AZZA XT1 Reviewhornybluecow -
» Discuss this article (4)
AZZA XT1 Introduction:
Today we are taking a look at AZZA and one of its newest chassis: the XT1. Established in 1996, AZZA made a name for itself by being an OEM supplier for various companies. In fact, AZZA has been around for quite some time making chassis for iBuyPower and Cyberpower. Similar to Raidmax, AZZA has a distinct look that is its own. Now the consumer can buy these chassis without the whole computer that use to come along with it. In 2009, AZZA broke away from being strictly an OEM supplier and jumped into the chassis market.
The XT1 is priced at $119.95 MSRP, which puts it under a mid to high range price wise for the full tower chassis. With CES 2014 long over, companies are revising old series, and new ones are also making their debut. The XT1 is freshly off the press, so to speak. Just to clarify, the chassis comes in two flavors: blue lights, white frame; and red lights, black frame. While they should be identical other than color, I cannot say for sure. So let's dive into this review and see what AZZA is offering in this full tower along with secrets it is hiding in this white gem.
AZZA XT1 Closer Look:
Looking at the pictures below, the chassis has a futuristic look. It gives me the idea that I have seen it before. It is a bit of a mixture of the Cooler Master HAF series and the Raidmax Agusta. While the resemblance may be there, keep in mind it is something different and comes off as an expensive look, rather than cheap lights and plastic slapped on at the last minute. I am getting ahead of myself, so without spoiling the rest of the review let me first give you a run-down of the exterior of this chassis. From left to right, the font has four exposed 5.25" bays covered by mesh to block dust. Below that is a 140mm fan also covered by a mesh exterior along with a 3.5" hot-swap bay at the bottom. The back is as standard as it comes, with a 120mm rear fan, nine expansion slots, and a bottom mount for a power supply. The left side panel includes half a window with a 140mm blue LED fan mounted. Finally, the right panel is solid and continues the rectangle extruded shape.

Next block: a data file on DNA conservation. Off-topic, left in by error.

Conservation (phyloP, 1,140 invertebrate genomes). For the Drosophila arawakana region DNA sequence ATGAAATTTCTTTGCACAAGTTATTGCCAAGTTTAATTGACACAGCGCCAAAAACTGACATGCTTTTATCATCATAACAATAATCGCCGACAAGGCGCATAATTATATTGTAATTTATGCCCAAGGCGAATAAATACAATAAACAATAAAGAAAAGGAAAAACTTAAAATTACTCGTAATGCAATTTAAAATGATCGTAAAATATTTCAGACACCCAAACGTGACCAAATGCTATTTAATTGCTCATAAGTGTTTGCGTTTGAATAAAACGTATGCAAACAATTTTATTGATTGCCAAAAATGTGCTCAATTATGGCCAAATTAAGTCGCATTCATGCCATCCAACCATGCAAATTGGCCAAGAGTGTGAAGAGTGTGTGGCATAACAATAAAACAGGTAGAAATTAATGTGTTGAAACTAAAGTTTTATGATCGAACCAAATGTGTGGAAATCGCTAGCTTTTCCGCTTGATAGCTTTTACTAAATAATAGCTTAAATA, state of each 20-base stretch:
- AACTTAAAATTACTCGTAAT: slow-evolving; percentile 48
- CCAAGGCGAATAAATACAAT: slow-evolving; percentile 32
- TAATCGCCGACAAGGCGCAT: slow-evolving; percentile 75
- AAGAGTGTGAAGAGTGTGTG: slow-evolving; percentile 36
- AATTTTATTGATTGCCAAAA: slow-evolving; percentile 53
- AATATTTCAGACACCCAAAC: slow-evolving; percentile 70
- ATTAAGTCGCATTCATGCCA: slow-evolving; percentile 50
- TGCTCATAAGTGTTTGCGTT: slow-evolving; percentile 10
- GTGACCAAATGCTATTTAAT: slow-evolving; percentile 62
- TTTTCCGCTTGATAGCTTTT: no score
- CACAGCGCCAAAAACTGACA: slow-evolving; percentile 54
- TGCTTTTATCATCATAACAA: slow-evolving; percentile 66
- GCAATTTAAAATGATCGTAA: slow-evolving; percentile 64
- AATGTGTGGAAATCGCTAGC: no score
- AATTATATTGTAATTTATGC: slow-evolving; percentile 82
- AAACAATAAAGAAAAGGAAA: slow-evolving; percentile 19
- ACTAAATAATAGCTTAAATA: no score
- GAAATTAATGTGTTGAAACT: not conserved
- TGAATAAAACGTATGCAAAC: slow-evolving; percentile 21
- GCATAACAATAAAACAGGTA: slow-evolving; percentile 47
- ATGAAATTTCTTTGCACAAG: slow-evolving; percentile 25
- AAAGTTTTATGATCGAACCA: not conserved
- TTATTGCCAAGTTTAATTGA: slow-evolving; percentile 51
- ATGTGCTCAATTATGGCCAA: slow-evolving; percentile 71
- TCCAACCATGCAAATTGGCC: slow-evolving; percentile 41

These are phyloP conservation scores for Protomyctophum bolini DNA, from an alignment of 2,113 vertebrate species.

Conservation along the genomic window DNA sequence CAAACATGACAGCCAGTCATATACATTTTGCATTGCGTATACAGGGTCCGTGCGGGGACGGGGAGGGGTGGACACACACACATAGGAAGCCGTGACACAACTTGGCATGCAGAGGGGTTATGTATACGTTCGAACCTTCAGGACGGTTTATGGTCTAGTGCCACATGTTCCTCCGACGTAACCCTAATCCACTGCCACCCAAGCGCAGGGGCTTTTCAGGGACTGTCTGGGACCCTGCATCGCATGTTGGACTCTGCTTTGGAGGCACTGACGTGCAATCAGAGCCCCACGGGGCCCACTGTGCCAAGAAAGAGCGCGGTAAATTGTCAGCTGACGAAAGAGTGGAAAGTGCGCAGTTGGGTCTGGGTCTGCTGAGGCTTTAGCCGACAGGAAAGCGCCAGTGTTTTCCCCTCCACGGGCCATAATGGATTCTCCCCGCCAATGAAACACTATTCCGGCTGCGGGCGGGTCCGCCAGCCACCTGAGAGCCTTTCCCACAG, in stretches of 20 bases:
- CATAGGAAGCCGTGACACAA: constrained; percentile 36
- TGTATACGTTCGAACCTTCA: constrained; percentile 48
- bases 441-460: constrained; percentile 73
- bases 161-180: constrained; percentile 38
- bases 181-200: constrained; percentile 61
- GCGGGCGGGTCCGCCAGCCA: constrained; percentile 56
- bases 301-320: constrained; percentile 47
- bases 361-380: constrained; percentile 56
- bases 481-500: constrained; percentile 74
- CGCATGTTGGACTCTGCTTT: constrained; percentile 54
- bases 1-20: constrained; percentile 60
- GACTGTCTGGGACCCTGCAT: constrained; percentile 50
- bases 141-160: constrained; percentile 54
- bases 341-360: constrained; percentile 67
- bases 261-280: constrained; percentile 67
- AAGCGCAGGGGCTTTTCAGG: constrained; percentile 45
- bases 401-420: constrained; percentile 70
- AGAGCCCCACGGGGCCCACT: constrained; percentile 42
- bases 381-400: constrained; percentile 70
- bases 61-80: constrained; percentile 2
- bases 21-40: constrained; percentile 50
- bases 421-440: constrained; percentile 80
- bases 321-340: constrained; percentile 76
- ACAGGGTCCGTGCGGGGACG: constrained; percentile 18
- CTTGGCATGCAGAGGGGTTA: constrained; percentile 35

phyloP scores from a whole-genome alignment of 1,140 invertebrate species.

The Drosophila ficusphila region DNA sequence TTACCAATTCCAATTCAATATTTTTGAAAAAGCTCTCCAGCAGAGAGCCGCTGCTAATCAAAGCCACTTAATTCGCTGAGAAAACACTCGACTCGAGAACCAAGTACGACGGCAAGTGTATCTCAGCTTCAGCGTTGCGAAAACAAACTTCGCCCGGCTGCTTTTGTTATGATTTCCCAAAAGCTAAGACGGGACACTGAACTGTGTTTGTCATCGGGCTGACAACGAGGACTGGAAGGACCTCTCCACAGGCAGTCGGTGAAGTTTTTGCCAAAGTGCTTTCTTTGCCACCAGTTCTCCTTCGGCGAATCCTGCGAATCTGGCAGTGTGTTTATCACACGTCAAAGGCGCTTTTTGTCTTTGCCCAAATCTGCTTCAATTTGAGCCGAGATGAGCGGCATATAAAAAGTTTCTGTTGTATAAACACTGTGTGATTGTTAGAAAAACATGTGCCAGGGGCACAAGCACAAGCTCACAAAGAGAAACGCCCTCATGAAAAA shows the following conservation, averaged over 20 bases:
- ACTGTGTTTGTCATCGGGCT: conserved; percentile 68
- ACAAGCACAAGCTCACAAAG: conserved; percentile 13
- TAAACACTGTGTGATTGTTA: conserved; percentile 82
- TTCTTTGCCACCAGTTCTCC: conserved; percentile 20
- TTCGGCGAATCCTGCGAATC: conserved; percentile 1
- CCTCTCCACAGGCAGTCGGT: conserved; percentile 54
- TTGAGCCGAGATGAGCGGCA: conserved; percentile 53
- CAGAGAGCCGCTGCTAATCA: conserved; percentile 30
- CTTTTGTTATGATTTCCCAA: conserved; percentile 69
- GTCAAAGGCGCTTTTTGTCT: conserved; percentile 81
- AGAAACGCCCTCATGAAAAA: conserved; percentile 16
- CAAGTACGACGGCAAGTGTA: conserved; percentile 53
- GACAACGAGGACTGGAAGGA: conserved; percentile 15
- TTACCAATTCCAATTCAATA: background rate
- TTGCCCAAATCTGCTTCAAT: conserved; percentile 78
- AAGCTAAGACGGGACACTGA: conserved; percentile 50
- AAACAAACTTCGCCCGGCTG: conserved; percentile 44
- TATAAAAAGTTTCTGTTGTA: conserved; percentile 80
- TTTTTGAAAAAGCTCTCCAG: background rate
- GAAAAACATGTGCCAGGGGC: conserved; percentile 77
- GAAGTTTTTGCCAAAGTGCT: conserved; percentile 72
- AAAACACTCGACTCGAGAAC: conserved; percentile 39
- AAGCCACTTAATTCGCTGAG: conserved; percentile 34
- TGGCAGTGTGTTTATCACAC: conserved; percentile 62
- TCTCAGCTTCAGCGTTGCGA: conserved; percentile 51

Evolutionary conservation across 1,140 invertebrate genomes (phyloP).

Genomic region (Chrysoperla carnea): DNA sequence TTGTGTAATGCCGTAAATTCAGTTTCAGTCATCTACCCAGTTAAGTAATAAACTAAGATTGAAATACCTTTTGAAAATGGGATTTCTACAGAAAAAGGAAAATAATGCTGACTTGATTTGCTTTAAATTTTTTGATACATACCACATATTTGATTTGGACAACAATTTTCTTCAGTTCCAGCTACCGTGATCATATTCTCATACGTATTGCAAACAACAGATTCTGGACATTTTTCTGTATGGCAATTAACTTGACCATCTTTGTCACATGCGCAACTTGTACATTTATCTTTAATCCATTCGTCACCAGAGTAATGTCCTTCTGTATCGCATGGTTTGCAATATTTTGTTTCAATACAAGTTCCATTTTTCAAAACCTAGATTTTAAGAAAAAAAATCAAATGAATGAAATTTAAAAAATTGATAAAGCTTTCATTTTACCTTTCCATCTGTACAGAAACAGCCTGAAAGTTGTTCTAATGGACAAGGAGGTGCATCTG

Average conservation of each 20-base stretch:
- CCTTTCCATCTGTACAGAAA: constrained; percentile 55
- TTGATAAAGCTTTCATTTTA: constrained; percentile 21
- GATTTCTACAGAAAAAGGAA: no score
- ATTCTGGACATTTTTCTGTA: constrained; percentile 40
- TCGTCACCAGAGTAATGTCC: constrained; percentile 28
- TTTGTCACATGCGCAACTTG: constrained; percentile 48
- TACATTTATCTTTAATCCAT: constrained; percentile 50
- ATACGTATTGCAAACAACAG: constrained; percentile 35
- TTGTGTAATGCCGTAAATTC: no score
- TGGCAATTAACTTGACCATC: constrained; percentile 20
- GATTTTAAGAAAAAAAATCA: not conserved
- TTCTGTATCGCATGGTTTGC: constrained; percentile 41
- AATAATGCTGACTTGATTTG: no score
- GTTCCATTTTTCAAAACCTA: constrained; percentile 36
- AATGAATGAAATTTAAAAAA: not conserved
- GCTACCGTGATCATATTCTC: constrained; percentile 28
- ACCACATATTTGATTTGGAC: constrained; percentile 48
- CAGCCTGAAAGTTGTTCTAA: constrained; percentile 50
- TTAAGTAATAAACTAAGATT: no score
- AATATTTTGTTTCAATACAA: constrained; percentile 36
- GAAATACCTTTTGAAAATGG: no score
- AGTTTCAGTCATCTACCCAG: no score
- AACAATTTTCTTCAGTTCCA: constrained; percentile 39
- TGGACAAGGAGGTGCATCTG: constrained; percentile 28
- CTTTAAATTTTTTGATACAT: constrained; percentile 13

The top of the chassis includes a 230mm blue LED fan and support for either two 140mm or 120mm fans. While mounting a 240mm radiator is possible, it ultimately is questionable if that was intended or not because of the design choices (covered later). Flipping the chassis over, the underside has a nice amount of space off of the floor (courtesy of large rubber feet). AZZA added separate dust filters for the power supply and extra fan mount. My experience with a single, long dust filter is that it can be warped over time, which causes it to lose the filtering effect as dust goes around the outside seal.